The web is removed from the Yankee dryer dry creping the web with a doctor blade. The doctor blade has a bevel angle of about 25 degrees and is positioned with respect to the Yankee dryer to provide an impact angle of about 81 degrees; the Yankee dryer is operated at about 800 fpm (feet per minute) (about 244 meters per minute). The dry web is formed into roll at a speed of 650 fpm (200 meters per minutes).

The decorative web is converted into a two-ply (each ply comprising an outer hardwood layer and an inner softwood layer) bath tissue paper having the wire side (surface 22 in FIG. 5) facing outwardly. The two-ply toilet tissue paper has a basis weight of about 25 pounds per 3000 square feet, and contains about 0.2% of the temporary wet strength resin and about 0.1% of the debonder. The resulting two-ply tissue paper is soft, absorbent, aesthetic and is suitable for use as bath tissues.

Example 5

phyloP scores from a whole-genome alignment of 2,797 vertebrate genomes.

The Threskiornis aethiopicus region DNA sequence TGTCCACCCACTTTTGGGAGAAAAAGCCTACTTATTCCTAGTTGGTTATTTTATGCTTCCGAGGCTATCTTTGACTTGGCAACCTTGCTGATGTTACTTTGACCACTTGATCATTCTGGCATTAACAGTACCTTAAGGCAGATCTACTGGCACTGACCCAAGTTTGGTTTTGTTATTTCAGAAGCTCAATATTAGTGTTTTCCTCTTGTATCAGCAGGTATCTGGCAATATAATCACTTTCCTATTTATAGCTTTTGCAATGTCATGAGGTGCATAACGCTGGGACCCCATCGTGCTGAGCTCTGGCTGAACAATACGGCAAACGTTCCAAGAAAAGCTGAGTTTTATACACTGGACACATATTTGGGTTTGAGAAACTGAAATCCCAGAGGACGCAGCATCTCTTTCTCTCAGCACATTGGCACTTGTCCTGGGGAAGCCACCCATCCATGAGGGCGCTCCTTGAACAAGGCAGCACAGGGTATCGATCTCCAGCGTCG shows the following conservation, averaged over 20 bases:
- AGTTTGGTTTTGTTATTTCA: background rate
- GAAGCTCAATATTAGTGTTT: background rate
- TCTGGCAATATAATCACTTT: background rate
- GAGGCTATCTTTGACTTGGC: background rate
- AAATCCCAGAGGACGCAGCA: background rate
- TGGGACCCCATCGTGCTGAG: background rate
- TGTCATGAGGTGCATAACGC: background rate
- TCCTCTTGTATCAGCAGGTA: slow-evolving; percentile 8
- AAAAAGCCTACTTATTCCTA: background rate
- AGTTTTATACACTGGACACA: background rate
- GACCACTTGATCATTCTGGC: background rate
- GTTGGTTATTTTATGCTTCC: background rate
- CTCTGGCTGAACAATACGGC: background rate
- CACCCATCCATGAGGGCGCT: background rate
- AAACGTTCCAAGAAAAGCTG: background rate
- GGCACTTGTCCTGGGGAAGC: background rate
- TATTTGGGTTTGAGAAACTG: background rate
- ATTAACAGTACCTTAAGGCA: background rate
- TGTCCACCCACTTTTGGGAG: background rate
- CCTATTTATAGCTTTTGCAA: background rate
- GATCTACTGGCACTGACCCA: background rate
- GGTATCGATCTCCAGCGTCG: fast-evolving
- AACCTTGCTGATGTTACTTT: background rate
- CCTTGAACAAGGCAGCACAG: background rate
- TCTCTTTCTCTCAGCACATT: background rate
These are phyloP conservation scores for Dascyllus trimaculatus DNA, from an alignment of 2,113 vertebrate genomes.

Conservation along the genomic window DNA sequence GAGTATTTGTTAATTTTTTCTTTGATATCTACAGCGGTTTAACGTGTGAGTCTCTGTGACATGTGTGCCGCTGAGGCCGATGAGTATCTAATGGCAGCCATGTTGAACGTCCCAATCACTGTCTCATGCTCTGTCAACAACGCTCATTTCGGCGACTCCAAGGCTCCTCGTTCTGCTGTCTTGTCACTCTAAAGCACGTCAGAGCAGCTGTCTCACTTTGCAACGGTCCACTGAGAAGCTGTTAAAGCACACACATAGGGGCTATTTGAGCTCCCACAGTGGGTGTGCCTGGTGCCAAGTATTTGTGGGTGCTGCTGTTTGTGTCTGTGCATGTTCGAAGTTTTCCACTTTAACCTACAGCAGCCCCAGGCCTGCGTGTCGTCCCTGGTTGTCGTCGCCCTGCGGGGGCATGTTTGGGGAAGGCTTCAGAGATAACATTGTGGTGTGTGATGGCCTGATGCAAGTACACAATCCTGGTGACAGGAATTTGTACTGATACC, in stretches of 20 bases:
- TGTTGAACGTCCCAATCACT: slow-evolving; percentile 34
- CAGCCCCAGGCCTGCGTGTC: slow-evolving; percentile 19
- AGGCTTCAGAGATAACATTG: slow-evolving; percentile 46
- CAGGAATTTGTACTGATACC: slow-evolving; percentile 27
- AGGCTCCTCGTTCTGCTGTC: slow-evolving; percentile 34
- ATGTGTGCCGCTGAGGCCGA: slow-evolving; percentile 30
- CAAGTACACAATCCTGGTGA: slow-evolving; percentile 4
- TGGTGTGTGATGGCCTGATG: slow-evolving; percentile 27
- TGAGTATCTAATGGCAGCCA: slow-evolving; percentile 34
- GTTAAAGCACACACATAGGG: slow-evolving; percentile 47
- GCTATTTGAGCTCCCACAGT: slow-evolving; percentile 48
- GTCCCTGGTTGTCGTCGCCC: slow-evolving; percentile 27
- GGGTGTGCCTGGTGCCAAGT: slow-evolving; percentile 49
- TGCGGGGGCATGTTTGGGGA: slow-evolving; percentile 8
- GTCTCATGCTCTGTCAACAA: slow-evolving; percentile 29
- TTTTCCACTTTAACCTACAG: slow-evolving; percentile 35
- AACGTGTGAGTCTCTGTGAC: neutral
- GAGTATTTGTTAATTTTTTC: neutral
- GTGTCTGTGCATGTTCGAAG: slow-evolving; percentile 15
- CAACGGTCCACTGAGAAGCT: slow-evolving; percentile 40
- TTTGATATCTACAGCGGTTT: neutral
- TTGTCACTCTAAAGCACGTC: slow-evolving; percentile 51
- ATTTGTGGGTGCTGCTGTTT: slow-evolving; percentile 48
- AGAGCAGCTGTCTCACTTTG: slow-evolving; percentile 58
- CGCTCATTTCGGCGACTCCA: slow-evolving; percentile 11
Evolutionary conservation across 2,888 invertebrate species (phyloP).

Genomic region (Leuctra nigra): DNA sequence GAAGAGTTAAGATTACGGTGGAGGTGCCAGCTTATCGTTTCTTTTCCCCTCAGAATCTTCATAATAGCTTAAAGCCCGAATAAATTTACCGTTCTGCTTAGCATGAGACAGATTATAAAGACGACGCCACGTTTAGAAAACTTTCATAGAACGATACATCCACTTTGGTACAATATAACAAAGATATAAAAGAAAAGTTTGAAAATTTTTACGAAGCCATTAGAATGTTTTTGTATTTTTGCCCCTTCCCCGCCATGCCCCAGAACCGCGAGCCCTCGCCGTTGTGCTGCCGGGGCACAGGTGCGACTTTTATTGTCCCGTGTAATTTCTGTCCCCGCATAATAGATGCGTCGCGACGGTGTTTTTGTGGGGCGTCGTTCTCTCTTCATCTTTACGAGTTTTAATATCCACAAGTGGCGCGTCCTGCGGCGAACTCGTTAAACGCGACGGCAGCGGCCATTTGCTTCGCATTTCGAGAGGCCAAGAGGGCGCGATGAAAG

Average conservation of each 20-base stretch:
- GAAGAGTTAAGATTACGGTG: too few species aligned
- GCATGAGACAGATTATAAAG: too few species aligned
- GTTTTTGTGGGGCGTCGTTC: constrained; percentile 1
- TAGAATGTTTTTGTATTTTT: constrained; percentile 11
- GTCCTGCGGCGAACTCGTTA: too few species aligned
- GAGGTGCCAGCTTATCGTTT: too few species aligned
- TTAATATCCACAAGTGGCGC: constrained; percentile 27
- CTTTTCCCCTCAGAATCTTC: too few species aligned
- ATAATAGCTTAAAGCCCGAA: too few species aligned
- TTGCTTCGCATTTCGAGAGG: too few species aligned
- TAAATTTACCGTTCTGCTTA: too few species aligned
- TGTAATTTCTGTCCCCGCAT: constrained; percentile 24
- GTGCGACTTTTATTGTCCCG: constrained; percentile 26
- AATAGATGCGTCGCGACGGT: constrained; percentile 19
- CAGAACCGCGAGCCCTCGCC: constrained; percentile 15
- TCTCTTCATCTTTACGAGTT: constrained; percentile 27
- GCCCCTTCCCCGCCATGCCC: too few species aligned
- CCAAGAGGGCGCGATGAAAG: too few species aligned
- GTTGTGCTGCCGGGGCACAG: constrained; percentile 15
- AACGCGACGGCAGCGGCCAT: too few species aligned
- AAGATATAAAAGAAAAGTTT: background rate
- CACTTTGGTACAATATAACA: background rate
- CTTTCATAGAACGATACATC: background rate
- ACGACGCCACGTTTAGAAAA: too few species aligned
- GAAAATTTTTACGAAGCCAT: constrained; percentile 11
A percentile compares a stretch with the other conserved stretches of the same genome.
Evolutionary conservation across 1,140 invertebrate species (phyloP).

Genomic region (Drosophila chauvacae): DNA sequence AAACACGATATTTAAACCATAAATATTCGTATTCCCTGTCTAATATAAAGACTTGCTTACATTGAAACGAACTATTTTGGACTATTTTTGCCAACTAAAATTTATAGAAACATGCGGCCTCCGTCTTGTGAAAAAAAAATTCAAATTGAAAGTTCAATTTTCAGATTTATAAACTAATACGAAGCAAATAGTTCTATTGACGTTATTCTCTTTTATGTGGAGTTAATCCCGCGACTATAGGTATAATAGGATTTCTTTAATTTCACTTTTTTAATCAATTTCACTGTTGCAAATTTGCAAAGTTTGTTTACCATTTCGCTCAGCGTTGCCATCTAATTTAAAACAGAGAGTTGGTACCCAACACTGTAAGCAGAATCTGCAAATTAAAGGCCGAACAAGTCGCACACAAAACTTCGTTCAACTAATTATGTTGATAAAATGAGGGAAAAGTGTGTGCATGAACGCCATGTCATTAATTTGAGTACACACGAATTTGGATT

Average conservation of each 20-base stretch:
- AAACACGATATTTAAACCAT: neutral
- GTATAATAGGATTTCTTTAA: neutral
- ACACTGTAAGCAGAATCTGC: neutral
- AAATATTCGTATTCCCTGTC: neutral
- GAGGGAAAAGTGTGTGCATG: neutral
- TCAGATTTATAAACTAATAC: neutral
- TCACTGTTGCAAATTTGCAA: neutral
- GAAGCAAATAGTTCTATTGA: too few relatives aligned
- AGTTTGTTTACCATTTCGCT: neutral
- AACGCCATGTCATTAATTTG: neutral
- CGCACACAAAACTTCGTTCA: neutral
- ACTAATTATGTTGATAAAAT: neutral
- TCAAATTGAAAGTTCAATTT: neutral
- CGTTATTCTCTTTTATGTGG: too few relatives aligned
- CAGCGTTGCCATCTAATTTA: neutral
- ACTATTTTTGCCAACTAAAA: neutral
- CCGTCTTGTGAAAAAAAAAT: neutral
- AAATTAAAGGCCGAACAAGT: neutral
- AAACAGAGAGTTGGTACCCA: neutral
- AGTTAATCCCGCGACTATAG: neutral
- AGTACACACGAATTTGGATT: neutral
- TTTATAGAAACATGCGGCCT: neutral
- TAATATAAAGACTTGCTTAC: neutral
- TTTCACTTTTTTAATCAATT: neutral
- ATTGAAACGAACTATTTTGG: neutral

First, a 3% by weight aqueous slurry of Northern Softwood Kraft (NSK) fibers is made using a conventional re-pulper. A 2% solution of the temporary wet strength resin (i.e., PAREZ Cyanamid corporation of Stanford, Conn.) is added to the NSK stock pipe at a rate of 0.2% by weight of the dry fibers. The NSK slurry is diluted to about 0.2% consistency at the fan pump. Second, a 3% by weight aqueous slurry of Eucalyptus fibers is made up using a conventional re-pulper. A 2% solution of the debonder (i.e., Adogene SDMC marketed by Witco Corporation of Dublin, Ohio) is added to one of the Eucalyptus stock pipe at a rate of 0.5% by weight of the dry fibers. The Eucalyptus slurry is diluted to about 0.2% consistency at the fan pump. Third, a 3% by weight aqueous slurry of Eucalyptus fibers is made up using a conventional re-pulper. A 2% solution of the debonder (i.e., Adogen by Witco Corporation of Dublin, Ohio) and a 2% solution of dry strength binder (i.e., Redibond corporation of New York, N.Y.) are added to the Eucalyptus stock pipe at a rate of 0.1% by weight of the dry fibers. The Eucalyptus slurry is diluted to about 0.2% consistency at the fan pump.